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Hina Spani Sings

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  • 1. Un Ballo In Maschera, Act 2: Ma Dall'arido Stelo Divulsa
  • 2. Il Trovatore, Act 2: Come D'aurato Sogno ... Tacea La Notte
  • 3. Il Trovatore, Act 4: Timor Di Me? ... D'amor Sull'ali Rosee
  • 4. Otello, Act 4: Piangea Cantando
  • 5. Guglielmo Tell, Act 2: Selva Opaca
  • 6. Faust, Act 3: Ei M'ama!
  • 7. Manon, Act 2: Ebben! Io Deggio! ... Addio, Nostro Piccol Destro
  • 8. Lohengrin, Act 1: Sola Ne'miei Prim'anni
  • 9. Lohengrin, Act 2: Aurette A Cui Si Spesso
  • 10. Pagliacci, Act 1: Nedda! Silvio! ... Decidi Il Mio Destin
  • 11. Cavalleria Rusticana: Tu Qui, Santuzza?
  • 12. La Wally, Act 1: Ebben? Ne Andro Lontana
  • 13. Manon Lescaut, Act 2: In Quelle Trine Morbide
  • 14. La Boheme, Act 3: Donde Lieta Usci
  • 15. Tosca, Act 2: Vissi D'arte
  • 16. Madama Butterfly, Act 3: Tu! Tu! Piccolo Iddio!
  • 17. Amarilli
  • 18. I Tre Cicisbei: Fanciullina
  • Hina Spani - soprano
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59.00 PLN


Nr kat.: GEMM9196
Label  : Pearl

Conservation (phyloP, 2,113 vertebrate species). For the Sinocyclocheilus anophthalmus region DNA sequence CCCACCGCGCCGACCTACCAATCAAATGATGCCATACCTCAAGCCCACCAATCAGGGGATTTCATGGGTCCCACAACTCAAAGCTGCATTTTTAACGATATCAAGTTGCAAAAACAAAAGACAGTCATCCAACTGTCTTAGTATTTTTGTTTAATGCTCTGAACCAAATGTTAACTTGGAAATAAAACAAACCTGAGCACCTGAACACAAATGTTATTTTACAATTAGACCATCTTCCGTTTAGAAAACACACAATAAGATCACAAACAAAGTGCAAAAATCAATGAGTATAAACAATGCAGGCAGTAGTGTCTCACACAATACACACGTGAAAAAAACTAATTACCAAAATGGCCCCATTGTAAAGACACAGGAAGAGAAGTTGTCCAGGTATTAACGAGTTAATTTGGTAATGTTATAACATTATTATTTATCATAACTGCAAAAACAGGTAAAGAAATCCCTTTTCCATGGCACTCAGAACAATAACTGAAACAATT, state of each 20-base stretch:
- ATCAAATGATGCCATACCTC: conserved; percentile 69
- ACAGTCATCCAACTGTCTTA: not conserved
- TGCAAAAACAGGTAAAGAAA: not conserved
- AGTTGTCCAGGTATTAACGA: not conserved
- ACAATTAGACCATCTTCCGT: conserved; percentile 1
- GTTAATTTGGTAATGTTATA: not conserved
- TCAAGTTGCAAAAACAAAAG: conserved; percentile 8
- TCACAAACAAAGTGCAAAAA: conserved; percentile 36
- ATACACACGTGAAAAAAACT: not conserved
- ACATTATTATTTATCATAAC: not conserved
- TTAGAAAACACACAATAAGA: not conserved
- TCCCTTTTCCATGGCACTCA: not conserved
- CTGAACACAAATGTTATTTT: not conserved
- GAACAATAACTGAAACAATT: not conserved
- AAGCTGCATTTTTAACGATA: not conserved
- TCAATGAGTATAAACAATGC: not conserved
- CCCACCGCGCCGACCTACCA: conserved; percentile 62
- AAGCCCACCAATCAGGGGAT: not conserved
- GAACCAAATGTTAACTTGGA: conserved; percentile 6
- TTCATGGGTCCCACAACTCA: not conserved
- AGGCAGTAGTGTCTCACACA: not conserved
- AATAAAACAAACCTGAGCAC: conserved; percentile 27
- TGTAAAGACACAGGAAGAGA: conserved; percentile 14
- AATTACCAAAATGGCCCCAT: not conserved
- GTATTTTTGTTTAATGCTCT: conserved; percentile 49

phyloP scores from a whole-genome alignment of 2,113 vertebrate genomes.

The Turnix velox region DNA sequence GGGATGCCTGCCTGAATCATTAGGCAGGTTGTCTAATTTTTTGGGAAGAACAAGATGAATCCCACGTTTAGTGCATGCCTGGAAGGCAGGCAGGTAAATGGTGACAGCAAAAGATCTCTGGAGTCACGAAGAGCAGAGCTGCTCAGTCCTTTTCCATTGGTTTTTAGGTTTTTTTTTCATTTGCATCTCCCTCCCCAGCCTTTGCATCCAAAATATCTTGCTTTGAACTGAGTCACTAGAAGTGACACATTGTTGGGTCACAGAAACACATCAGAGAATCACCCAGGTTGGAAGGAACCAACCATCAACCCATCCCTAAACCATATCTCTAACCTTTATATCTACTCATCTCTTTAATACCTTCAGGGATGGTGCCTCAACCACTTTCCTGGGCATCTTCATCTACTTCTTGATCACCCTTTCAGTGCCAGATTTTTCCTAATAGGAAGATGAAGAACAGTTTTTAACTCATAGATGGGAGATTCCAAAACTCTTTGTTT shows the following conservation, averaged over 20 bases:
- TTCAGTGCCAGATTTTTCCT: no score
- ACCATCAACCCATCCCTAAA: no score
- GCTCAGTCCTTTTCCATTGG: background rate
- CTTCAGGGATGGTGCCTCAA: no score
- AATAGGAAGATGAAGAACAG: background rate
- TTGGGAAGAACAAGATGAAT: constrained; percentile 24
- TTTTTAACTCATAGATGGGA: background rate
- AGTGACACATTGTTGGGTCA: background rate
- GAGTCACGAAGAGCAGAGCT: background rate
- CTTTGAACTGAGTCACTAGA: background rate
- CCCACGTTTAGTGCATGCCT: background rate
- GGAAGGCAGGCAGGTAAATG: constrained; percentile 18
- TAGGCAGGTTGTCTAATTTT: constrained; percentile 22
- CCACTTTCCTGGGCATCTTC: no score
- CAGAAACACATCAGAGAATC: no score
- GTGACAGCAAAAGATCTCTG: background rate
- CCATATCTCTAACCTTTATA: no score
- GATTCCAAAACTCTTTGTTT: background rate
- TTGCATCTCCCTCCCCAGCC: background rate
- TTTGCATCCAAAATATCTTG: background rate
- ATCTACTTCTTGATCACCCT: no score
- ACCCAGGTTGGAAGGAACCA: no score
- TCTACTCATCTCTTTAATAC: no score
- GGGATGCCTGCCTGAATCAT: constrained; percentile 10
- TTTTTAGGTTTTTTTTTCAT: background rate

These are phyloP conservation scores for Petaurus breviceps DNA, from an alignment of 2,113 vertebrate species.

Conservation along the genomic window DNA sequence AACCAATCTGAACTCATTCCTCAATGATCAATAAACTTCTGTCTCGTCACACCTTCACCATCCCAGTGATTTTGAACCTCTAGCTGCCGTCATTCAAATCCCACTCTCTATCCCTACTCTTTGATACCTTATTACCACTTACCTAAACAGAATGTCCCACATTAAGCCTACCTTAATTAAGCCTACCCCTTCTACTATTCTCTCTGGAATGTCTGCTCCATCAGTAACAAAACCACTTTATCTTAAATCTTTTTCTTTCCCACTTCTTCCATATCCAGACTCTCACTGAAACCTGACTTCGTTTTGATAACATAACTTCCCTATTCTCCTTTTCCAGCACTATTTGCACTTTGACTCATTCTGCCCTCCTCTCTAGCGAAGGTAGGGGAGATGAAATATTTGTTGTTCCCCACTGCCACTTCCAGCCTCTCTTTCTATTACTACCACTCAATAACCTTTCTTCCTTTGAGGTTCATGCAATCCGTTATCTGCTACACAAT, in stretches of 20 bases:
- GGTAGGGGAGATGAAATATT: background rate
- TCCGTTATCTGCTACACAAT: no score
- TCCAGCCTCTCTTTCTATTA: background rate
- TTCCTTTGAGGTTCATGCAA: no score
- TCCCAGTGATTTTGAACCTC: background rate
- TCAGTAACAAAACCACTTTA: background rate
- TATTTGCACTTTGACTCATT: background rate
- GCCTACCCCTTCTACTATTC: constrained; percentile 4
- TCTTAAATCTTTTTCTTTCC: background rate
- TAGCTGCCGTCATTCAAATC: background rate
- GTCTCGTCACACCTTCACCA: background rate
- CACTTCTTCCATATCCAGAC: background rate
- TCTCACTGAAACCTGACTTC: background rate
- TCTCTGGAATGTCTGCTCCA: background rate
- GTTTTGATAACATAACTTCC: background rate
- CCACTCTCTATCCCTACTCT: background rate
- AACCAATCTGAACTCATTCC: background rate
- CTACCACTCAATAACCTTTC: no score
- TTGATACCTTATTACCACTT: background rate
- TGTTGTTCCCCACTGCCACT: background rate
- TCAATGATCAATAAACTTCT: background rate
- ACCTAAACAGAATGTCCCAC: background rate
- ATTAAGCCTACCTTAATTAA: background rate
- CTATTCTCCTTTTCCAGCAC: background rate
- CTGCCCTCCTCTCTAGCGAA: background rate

Jeden z najpiękniejszych głosów minionego stulecia. Argentynka, wykształcona we Włoszech. Przez ponad ćwierć wieku królowała na scenach Ameryki Południowej i Europy. W Ameryce Północnej i Anglii słuchano jej jedynie z płyt. Tamtejsi melomani musieli zadowolić się jedynie entuzjastycznymi recenzjami w prasie. Dlaczego unikała Europy? Co sprawiło, że była niedoścignioną interpretatorką w europejskich operach? Kim w istoicie była dystyngowana, tajemnicza i boska Spani? HINA SPANI Hina Spani (1896-1969) was a singer on whom Britain and the United States missed out badly. She came from Argentina and trained in Milan. For twenty-five years she was a principal soprano at the Colón, Buenos Aires, and for most of that time was heard also in the leading houses of Italy. She was popular in Spain, Chile and Brazil, and in 1928 enjoyed considerable success with Melba's Opera Company in Australia. We never heard her in London, and audiences in New York, San Francisco and Chicago, so used to attracting the best talent from abroad, were similarly deprived. It is all the more surprising in that her records were available and promoted by both HMV and Victor. Moreover, she was an exceptionally versatile and useful singer, with a large operatic repertoire and unusually wide experience in concert work. Her schedule of appearances shows how opera houses regularly turned to her when new or unfamiliar works were to be performed. She was clearly a reliable musician and, as records testify, seems to have been incapable of singing without meaning and emotion. Yet something prevented that wider recognition which would have furthered her career as a recording artist and have made her name better known today. It may have been that the very Latin vibrancy of her timbre as heard on records rang less congenially in the ears of northerners. Or it is just possible that the record-buying public felt that they could not really be said to have heard her at all. Her HMV recordings were made between 1926 and 1931, which were the years when the prettiest labels were made and the coarsest shellac used. Without personal appearances to support their sales, the records lasted only a short time in the British catalogues (one only, the Boheme and Manon Lescaut coupling, remained in 1937), so that it was hard to find copies that were not rendered `difficult' by their heavy surfaces. The Italian branch, `Voce del padrone', did better, and in this present collection are two items that were unpublished in their time, which in respect of surface-noise are best of all. Modern technology, of course, can work wonders, and one can only speculate on the difference it might have made to Spani's career had it been possible to hear the voice in those original HMV issues as clearly as we hear it now. In these transfers - and indeed in the originals as played on the old machines if one listened 'through'- it is scarcely possible to miss the dramatic thrill in the voice and the sensitive imagination that guides its usage. The very first track here, the Ballo in maschera aria, is one of the finest. The tense, dark tone of the lower notes matches perfectly the midnight setting, the place of the gallows and the anxiety of heart; then with Amelia's prayer for heavenly protection the voice rises with, first, a new sweetness and then increasing fervour to the resonant full-voiced top C, all taken on a breath span that in turn matches the triple arch of Verdi's inspired phrases. It is also notable that Spani and her Milan recorders create a deeper perspective of sound than was common in those days: she exploits a full dynamic range, the sound growing to a genuinely big house-filling forte and then diminishing to the most intimate pianissimo. It is this responsiveness in detail to whatever music she is singing, and in whatever role, that makes us less likely to object that her characterisations are all very alike. Perhaps in other parts of Madama Butterfly, rather than in the powerful soaring phrases of the finale (track 16), she would have characterised with a more childlike voice; perhaps other passages in Faust would have revealed a more maidenly Marguerite than the rapturous abandonment at the conclusion to the Garden scene (track 6). The great thing is that each character in turn lives a real life - Elsa, for example, is both a girl of dreams and of heroic vision (tracks 8 and 9), Manon sings the sentimental farewell to the little table in her Parisian love-nest with all the private tenderness of soliloquy. That these were all roles she sang on stage no doubt helped. Amelia in Ballo was one of her earliest lyric-dramatic parts, added to the repertoire in 1924; the Trovatore Leonora followed in 1928, the year of her lovely recording of the aria from Act 4. She sang Mathilde in Guglielmo Tell first at the Colón in 1922 with the Irishman John O'Sullivan as her Arnoldo. Faust was one of the operas taken on tour in Australia; La Wally was among her successes at La Scala; Pagliacci she sang often, most memorably in a performance at Buenos Aires in 1915 with Caruso and Ruffo. Butterfly was among the roles she undertook in her final seasons of 1939 and 1940; the rest were scattered widely over a career which is said to have embraced some seventy roles, ranging from Aida, Turandot and Lady Macbeth to parts in operas by Carissimi, Rameau and Monteverdi. Her song repertoire was reputedly even more extensive. Even at the height of her operatic career she would devote a sizeable part of the year to concert work, and on retirement from the stage continued to give recitals till 1946. On records she sang only in Spanish and Italian and, as with the operas, the few pieces that remain to represent her now are no more than random samples of a wide-ranging art. The two included here are charming examples. `Amarilli' by Giulio Caccini (c. 15451618) assures the lovely Amaryllis that inspection of the lover's heart would reveal her name inscribed there: not a very original thought, perhaps, but a richly expressive melody and a coda which Spani sings with delicious softness and fluency. Less wellknown is the pretty Tanciullina' attributed to Vincenzo Ciampi (1719-1762) from Gli tre cicisbei ridicoli, a composite work, with `Tre giorni son the Nina' as its principal surviving number. A humorous piece, with its refrain of "Flow, flou, mariez-vous, belle", Tanciullina' tells of love's misfortunes and for a remedy recommends wedlock. The reflection that it is no use sighing over the small output - of recordings by this distinguished singer is unlikely to stifle the sigh. Tantalisingly listed among recordings made but unissued are the jewel song from Faust, Butterfly's entrance, Micaela's aria, and (unbearable to contemplate) `Addio del passato'. Of the other recordings extant most are of songs and are hardly numerous enough to fill a second disc. There is also a recording of the Love duet from Otello, which can be found in the second volume of Pearl's Giovanni Zenatello Edition (GEMM CDS 9074). Of the other singers with whom Spani recorded, the tenor Paolo Masini is not to be confused with Galliano of that name, nor on this showing (and I know no other) is he very likely to be. Apollo Granforte (1886-1975) was of course one of the leading Italian recording baritones of the interwar years and his part in the Pagliacci duet shows him in excellent form. Spani herself died at Buenos Aires in 1969, aged 73. She lived an active life after retirement, as an enthusiastic teacher at the Conservatoire. When the late Desmond Shawe-Taylor visited her in 1958 she was still ready to sing - Beethoven's Wonne der Wehmut', to her own accompaniment. "To her legion of distant admirers (wrote Shawe-Taylor) Mme. Spani was anxious to send ... her affectionate good wishes" (Gramophone, July 1958). Let us hope that the admirers are still legion, and that this new disc may help to swell their ranks. JOHN STEANE Producer's Note: Hina Spain made some of the most exciting and satisfying operatic records to be heard from the early years of electrical recording. The pity is that there were so few - and that reasons, no doubt, of economy prevented us from having any of her operatic roles in their entirety. We might have had Otello with her, Zenatello and Granforte, instead of the worthy but humdrum version with Carbone and Fusati (how much more culpable, however, was Victor/RCA-Victor in ignoring the fabulous possibilities of New York's Metropolitan Opera casts during the 'thirties - not to speak of Messrs. Toscanini, Reiner, Bodansky and Leinsdorf. Some amends were made in the nineteen forties and 'fifties, but by then it was almost too late). To return to Spani. During the period 19291931 there are no less than 26 letters in the EMI Archives between The Gramophone's Head Office, the Milan Headquarters of HMV, Carlo Sabajno and Madame Spani herself. Between them they reveal the Company's increasing reluctance to persevere with what it regarded as her refusal [o compromise with the limitations of the current recording techniques. A letter to Sabajno dated 9th May 1929 highlights the problem: "Unfortunately, the records are a shade 'over recorded', and although the voice is only a trifle too loud it produces, when combined with the Orchestra, several unpleasant 'chattering notes' which render the records impossible to issue ..." And six days later, writing to Spain about the same records Head Office said: "... we find that the voice is somewhat heavy, and the 'Cello is too prominent. As these are Chamber songs, they should not be so voluminous. For her part, Spani was for ever trying to persuade the Company to let her make more records (a series of 6 Tosti songs nearly, but not quite, came to pass). She also complained, not unreasonably, that her records were inadequately publicised in Spain and Argentina. And her efforts to persuade HMV to intervene with the Covent Garden management met with a fairly dusty response: Regarding Covent Garden and Colonel Blois, your name has been placed before the Management on many occasions, and they are well aware of your ability and standing. No doubt the reason they have not given you an invitation is that all the roles have been filled for the season." So much the worse for the Company and Covent Garden! Warmest thanks to the EMI Archive for generously making the Spani file available to us, and to Richard Bebb for the loan of most of the records used. KEITH HARDWICK